Extrapyramidal Side Effects Associated With Aripiprazole Coprescription in 2 Patients

The Journal of Clinical Psychiatry (Impact Factor: 5.5). 02/2005; 66(1):135-6. DOI: 10.4088/JCP.v66n0118c
Source: PubMed
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    ABSTRACT: A series of cases are reported in which patients on aripiprazole have developed akathisia, although the literature states that the rate is negligible.
    Neuropsychiatric Disease and Treatment 07/2006; 2(2):241-3. DOI:10.2147/nedt.2006.2.2.241 · 1.74 Impact Factor
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    ABSTRACT: Aripiprazole, a novel atypical antipsychotic that acts as a partial agonist at the dopamine D(2) receptors, has been reported to be effective in the treatment of chronic schizophrenia. However, the risks and benefits of using aripiprazole in the acute hospital setting to treat severe psychotic disorders are unclear. This naturalistic study assessed the effectiveness of aripiprazole monotherapy in a group of actively psychotic male patients (n = 10) with schizophrenia who were admitted to an inner-city acute psychiatric unit. Most patients (n = 7) responded to aripiprazole treatment, which was well tolerated and significantly ameliorated psychotic symptoms after 2-3 weeks. Patients who responded to it could be safely discharged on aripiprazole monotherapy. Side effects observed were mostly mild and transient, and included extrapyramidal symptoms (n = 1) and neutropenia (n = 1). Aripiprazole also remarkably attenuated dyskinetic movements in 1 patient with severe tardive dyskinesia, thereby suggesting that it may be useful in the treatment of other disorders that are also associated with dopamine dysfunction. Results showed that aripiprazole can be safely and effectively employed in the hospital setting to treat severely psychotic patients with schizophrenia, but further studies are required to establish the full range of adverse reactions and therapeutic indications associated with its use.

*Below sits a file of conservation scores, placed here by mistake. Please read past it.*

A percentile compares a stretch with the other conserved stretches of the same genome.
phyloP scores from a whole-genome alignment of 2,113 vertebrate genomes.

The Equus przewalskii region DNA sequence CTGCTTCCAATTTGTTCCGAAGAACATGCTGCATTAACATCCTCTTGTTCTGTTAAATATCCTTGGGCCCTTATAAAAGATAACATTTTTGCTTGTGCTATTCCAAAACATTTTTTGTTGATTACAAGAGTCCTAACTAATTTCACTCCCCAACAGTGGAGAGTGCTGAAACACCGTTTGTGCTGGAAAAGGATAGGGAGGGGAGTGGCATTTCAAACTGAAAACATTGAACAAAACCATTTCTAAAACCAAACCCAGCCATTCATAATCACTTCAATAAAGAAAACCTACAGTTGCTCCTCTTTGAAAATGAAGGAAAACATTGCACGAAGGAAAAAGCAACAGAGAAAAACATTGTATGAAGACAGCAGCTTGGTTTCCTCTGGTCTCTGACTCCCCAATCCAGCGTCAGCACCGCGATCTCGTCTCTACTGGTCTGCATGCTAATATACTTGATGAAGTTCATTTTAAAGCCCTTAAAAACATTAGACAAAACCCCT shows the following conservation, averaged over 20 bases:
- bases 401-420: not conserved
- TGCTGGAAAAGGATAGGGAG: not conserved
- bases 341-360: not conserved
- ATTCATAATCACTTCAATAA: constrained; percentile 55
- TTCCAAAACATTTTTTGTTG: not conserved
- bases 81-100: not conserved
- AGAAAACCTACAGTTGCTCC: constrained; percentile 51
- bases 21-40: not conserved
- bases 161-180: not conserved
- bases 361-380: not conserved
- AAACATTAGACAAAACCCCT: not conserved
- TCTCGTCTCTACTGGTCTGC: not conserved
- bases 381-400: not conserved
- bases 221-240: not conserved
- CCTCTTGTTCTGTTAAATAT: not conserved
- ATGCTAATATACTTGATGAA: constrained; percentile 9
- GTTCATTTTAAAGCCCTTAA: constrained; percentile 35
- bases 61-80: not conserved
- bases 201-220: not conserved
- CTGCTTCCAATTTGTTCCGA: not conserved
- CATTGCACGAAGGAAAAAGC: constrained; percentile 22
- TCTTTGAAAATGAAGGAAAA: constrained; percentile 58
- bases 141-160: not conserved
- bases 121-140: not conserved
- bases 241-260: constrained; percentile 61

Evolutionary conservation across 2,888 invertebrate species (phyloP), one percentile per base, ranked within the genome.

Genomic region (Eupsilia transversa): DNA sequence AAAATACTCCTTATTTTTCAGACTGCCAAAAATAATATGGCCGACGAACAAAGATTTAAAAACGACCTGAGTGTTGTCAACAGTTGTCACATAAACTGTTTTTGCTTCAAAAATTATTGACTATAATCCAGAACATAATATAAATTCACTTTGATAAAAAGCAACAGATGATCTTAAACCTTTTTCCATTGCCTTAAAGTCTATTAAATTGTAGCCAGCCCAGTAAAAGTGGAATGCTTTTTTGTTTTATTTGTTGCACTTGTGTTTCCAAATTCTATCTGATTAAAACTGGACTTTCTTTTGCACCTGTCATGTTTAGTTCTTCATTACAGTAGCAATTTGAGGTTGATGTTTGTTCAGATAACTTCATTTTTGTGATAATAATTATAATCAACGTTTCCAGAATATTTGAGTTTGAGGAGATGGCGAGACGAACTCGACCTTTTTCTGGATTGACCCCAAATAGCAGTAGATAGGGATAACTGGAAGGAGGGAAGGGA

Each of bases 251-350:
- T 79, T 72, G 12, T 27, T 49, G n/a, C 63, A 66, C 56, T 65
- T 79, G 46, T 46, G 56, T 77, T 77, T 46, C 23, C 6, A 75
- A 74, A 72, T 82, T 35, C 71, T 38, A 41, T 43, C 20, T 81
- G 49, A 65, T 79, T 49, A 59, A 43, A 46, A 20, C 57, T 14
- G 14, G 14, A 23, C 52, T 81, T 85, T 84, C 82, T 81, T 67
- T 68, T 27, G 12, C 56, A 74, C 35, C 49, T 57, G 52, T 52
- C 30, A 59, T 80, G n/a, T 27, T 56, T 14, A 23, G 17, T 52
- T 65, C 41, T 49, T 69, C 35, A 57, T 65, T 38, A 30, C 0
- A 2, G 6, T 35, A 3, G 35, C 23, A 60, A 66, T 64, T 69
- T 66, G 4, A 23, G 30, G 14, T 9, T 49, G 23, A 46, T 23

Neuropsychiatric Disease and Treatment 07/2006; 2(2):191-7. DOI:10.2147/nedt.2006.2.2.191 · 1.74 Impact Factor
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    ABSTRACT: This is a case report of a 56-year-old lady who was admitted to a psychiatric ward because she was showing a plethora of positive and negative symptoms of schizophrenia. She has a positive history of mental illness; her mother had a diagnosis of schizophrenia. The patient did not have any medical history of relevance and was not taking any medication. She was commenced on Aripiprazole and after 5 weeks developed disabling extra-pyramidal side effects. On discontinuation of Aripiprazole, the side effects subsided and disappeared quickly. According to the authors' knowledge, this is the first case of a patient developing extra-pyramidal side effects following treatment with Aripiprazole, not previously exposed to other antipsychotic, and with no co-morbid medical conditions. The authors suggest titrating Aripiprazole slowly.
    Journal of Psychopharmacology 08/2006; 20(4):592-3. DOI:10.1177/0269881106060194 · 3.59 Impact Factor
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